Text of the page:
Blood thinning injection pregnancy

Dalteparin

Omudhome Ogbru, PharmD

Dr. Ogbru received his Doctorate in Pharmacy from the University of the Pacific School of Pharmacy in 1995. He completed a Pharmacy Practice Residency at the University of Arizona/University Medical Center in 1996. He was a Professor of Pharmacy Practice and a Regional Clerkship Coordinator for the University of the Pacific School of Pharmacy from 1996-99.

Charles Patrick Davis, MD, PhD

Dr. Charles “Pat” Davis, MD, PhD, is a board certified Emergency Medicine doctor who currently practices as a consultant and staff member for hospitals. He has a PhD in Microbiology (UT at Austin), and the MD (Univ. Texas Medical Branch, Galveston). He is a Clinical Professor (retired) in the Division of Emergency Medicine, UT Health Science Center at San Antonio, and has been the Chief of Emergency Medicine at UT Medical Branch and at UTHSCSA with over 250 publications.

What is dalteparin injection, and how does it work (mechanism of action)?

Dalteparin is a low molecular weight heparin (LMWH) similar to enoxaparin (Lovenox) and tinzaparin. Dalteparin is used to treat or prevent blood clots and their complications (deep vein thrombosis or DVT and pulmonary embolism or PE). Deep vein thrombosis is the formation of blood clots in veins deep in a muscle, most often in the legs. Deep vein thrombosis may lead to pulmonary embolism, a condition in which a piece of the clot (the embolus) breaks loose and travels through the veins to the lung. In the lung the clot blocks an artery and prevents the part of the lung that is supplied by the artery from working normally. If the artery that is blocked is a large artery, the embolus can cause sudden death. Patients undergoing hip replacement and other major surgery are at increased risk of deep vein thrombosis and pulmonary embolism. Dalteparin, like other LMWHs is derived from breaking heparin into smaller units. Dalteparin prevents clot formation by accelerating the breakdown of clotting factors Xa and IIa (thrombin) by antithrombin III. Unfractionated heparin, unlike LMWHs, also breaks down clotting factors IX, XI, XII, and plasmin. Unlike heparin, the effect of dalteparin does not need to be monitored with blood tests. The FDA approved dalteparin in December 1994.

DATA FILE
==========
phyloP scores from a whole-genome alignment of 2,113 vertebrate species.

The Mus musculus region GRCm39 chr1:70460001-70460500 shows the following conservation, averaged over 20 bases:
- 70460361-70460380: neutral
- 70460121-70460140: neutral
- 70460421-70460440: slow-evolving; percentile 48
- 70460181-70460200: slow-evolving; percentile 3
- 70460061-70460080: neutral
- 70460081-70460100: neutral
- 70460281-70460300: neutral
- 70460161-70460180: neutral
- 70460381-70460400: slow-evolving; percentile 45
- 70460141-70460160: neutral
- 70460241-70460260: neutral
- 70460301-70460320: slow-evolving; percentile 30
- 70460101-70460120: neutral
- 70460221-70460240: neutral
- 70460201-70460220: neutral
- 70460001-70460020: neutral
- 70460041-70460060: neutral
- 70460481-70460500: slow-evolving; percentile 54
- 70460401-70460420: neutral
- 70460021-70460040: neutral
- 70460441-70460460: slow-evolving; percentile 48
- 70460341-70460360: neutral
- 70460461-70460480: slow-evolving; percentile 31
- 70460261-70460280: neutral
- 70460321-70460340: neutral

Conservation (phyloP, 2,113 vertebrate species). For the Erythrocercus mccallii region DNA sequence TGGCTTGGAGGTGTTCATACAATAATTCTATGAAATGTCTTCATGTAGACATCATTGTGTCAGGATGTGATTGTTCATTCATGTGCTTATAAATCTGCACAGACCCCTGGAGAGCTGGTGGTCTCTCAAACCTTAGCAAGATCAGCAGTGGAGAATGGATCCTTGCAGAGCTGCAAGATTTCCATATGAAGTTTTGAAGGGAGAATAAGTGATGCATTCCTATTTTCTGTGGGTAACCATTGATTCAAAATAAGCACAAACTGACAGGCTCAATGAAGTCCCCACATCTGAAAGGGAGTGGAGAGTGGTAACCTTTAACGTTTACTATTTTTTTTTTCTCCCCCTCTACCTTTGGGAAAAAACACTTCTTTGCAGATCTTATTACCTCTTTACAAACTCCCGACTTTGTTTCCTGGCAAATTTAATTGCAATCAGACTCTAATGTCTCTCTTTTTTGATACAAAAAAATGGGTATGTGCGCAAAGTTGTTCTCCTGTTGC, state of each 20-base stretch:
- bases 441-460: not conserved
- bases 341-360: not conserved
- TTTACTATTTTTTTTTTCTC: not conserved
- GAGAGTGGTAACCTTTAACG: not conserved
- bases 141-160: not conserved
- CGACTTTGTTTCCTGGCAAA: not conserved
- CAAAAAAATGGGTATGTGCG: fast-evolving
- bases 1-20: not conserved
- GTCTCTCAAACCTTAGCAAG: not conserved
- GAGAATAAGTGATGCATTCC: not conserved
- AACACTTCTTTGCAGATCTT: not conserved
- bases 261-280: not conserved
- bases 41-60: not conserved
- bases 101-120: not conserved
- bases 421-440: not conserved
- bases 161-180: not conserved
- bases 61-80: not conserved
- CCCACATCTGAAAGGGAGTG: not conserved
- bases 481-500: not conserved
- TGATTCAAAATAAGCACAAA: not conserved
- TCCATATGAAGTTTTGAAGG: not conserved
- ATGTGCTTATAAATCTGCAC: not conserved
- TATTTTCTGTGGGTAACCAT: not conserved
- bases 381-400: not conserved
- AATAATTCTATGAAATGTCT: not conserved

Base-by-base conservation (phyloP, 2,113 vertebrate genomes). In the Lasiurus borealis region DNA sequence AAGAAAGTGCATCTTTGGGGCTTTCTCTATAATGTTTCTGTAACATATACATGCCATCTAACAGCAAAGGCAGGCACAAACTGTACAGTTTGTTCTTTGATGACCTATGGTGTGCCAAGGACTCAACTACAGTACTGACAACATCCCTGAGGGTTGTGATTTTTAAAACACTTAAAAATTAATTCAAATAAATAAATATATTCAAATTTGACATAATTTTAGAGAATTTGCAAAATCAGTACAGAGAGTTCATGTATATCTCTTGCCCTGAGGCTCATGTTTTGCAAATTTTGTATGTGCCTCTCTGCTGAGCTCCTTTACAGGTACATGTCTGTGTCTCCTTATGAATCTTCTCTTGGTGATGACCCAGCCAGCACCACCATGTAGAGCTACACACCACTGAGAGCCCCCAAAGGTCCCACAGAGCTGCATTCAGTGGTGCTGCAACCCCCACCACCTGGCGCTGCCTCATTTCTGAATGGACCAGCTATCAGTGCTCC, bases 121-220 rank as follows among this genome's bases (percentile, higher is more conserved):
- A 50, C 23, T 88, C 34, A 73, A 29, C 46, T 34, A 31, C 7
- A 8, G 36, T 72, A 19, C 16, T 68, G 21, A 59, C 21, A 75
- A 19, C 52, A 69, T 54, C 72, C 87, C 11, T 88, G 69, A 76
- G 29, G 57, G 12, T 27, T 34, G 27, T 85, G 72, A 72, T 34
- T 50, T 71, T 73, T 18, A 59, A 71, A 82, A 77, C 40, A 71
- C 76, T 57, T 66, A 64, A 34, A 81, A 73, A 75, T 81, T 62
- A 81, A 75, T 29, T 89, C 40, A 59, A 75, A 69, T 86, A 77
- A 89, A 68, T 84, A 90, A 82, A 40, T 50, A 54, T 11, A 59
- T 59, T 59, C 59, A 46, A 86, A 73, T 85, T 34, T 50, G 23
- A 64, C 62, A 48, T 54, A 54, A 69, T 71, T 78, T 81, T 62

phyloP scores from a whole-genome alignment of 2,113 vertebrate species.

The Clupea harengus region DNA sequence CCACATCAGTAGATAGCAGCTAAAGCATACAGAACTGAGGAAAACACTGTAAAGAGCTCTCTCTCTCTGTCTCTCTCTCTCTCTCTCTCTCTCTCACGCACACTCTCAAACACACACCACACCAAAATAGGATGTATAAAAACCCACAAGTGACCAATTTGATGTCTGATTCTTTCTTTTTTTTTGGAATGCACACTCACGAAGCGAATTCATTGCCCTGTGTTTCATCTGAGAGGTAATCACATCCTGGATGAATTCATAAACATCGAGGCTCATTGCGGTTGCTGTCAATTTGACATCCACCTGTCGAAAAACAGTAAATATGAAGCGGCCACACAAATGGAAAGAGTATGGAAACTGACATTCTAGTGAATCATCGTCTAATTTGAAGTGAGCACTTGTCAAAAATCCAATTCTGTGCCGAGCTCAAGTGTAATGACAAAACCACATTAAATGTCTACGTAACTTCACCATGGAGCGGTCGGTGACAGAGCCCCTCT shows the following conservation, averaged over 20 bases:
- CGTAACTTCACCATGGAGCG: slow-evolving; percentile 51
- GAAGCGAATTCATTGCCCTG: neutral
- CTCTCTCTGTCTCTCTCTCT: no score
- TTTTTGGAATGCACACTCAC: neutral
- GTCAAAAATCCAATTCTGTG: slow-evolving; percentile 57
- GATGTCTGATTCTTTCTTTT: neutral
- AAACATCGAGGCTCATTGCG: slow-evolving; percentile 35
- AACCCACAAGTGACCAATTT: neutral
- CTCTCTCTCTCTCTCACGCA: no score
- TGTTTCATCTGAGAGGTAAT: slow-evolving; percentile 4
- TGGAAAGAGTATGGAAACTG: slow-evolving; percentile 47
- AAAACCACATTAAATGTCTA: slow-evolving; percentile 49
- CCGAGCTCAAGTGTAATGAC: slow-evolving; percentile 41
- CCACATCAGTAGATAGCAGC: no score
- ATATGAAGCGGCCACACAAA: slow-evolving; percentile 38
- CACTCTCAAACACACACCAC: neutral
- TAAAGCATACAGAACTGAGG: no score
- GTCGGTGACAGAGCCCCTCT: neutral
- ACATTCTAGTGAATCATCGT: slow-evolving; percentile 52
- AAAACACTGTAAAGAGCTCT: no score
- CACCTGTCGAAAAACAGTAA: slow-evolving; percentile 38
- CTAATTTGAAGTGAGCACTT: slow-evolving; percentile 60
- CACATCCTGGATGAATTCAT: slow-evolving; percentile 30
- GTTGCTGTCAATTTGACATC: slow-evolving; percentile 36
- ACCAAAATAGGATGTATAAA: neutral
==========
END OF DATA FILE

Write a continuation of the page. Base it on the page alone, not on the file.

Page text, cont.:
What brand names are available for dalteparin injection?

Is dalteparin injection available as a generic drug?

GENERIC AVAILABLE: No

Do I need a prescription for dalteparin injection?

What are the side effects of dalteparin injection?

The most frequent adverse reactions are:

An immune reaction resulting in a drop in platelets and clotting (heparin-induced thrombocytopenia) is very rare, and significantly lower than with heparin use. LMWHs should be avoided in patients with epidural or spinal punctures as there is significant risk of spinal or epidural hematomas resulting in paralysis.

What is the dosage for dalteparin injection?

To prevent blood clots in immobile patients at risk for clots or high risk patients undergoing abdominal surgery or hip replacement, the dose is 5000 units subcutaneously (SQ) once daily. In low risk abdominal surgery patients, the dose is 2500 units SQ once daily. To treat clots in cancer patients, the dose is 200 units per kg weight SQ once daily (max 18,000 units) for month 1, followed by 150 units per kg weight SQ once daily (max 18,000 units) during months 2 to 6. To treat clots in unstable angina or heart attack, the dose is 120 units per kg weight (max 10,000 units) every 12 hours.

Which drugs or supplements interact with dalteparin injection?

Combining dalteparin with other blood thinning agents may increase the risk of severe bleeding. Dalteparin should not be combined with urokinase or other anticoagulants such as apixaban (Eliquis), dabigatran (Pradaxa) and rivaroxaban (Xarelto). Therapy should be monitored when used with platelet inhibitors (such as aspirin and clopidogrel [Plavix]), serotonin reuptake inhibitors (such as sertraline [Zoloft] and fluoxetine [prozac, Sarafem, Prozac Weekly]), and nonsteroidal anti-inflammatory drugs (such as ibuprofen). Dalteparin may increase potassium levels, so caution with and monitoring of potassium levels is advised with drugs such as ACE inhibitors (for example, lisinopril [Zestril, Prinivil]), angiotensin II receptor blockers (for example, losartan [Cozaar]), and other drugs like aliskiren, spironolactone (Aldactone), eplerenone, and potassium salts.

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Is dalteparin injection safe to take if I’m pregnant or breastfeeding?